10. Stephen Says:
    April 21st, 2011 at 2:47 am

    I’ve got a feeling that a lot of people who own tablets (although not all) will have a smartphone as well. That’s my position currently and it’s not so much a question of if tablets are better with 3G or not as it is refusing to pay for mobile data twice.

    I don’t have a separate broadband connection to each computer in my house and I’m not going to do it outside either.

     
  11. Paul Ockenden Says:
    April 21st, 2011 at 8:43 am

    The argument against tethering is one of convenience. A 3G tablet has an instant data connection (”instant” really is important with tablets – instant on, and instant network). With tethering you often have to click things on either the tablet or the phone to make a connection (leave your phone broadcasting Wi-Fi all the time and you’ll kill the batteries).

    There’s also a smaller argument that you might not always have your phone with you.

    But the big one, and it’ll get bigger still going forwards, is location awareness and location based services. With tethering this is completely lost. A trivial example: Fire up Google Maps on a 3G connected tablet and it shows you where you are. Do the same on a tethered or MiFied tablet and it won’t have a clue.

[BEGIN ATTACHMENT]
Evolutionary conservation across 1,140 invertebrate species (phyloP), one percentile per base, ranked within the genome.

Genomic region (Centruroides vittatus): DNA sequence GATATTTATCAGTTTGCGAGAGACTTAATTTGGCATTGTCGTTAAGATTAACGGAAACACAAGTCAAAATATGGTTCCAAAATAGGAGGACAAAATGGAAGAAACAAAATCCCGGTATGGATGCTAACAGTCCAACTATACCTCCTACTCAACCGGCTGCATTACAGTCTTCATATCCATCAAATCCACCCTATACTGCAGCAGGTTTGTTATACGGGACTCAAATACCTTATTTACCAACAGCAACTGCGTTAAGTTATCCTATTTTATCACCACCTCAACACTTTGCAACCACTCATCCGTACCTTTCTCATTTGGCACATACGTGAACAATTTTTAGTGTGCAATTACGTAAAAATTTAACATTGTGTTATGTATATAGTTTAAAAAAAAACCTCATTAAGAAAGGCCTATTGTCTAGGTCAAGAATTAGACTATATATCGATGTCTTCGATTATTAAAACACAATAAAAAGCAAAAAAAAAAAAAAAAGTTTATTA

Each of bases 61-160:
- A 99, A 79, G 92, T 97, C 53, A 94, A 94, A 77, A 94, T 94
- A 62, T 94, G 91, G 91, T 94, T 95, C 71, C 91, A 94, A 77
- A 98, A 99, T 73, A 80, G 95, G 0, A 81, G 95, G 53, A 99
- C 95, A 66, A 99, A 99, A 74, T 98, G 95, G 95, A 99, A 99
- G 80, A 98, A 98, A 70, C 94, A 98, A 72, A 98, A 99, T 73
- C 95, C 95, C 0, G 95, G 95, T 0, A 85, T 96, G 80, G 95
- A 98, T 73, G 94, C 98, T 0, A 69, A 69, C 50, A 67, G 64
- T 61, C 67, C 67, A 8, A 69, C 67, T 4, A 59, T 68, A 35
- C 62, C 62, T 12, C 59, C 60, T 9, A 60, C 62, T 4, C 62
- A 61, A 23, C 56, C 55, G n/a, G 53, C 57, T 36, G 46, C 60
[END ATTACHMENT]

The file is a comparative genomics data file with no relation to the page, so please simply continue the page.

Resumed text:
Sure, another data-only SIM will cost a little bit more. But if you’re walking round with a £600 bit of kit in your hand you’re obviously not afraid of occasional spendiness…

     
  12. Tony Hunt Says:
    April 21st, 2011 at 11:21 am

    It depends if we define the tablet as a mobile or portable devices. Portable devices are not used in transit and wifi will suffice.
    While a mobile device needs an always on’ connection as it is used while in transit.

    Tethering is an option. In my case I bought the iPhone to use as a mini iPAD because I can’t use an iPAD while walking through streets, it’s difficult enough in the back of a cab…. Smaller tablets please!

     
  13. shonangreg Says:
    April 21st, 2011 at 1:30 pm

    I’m guessing what Paul is talking about is the inability of a tethered tablet to use cell phone signals for location information. Still, with the GPS you’ll have more accurate location-based info, and with WiFi-scanning of nearby AP’s you’ll have the rough location services.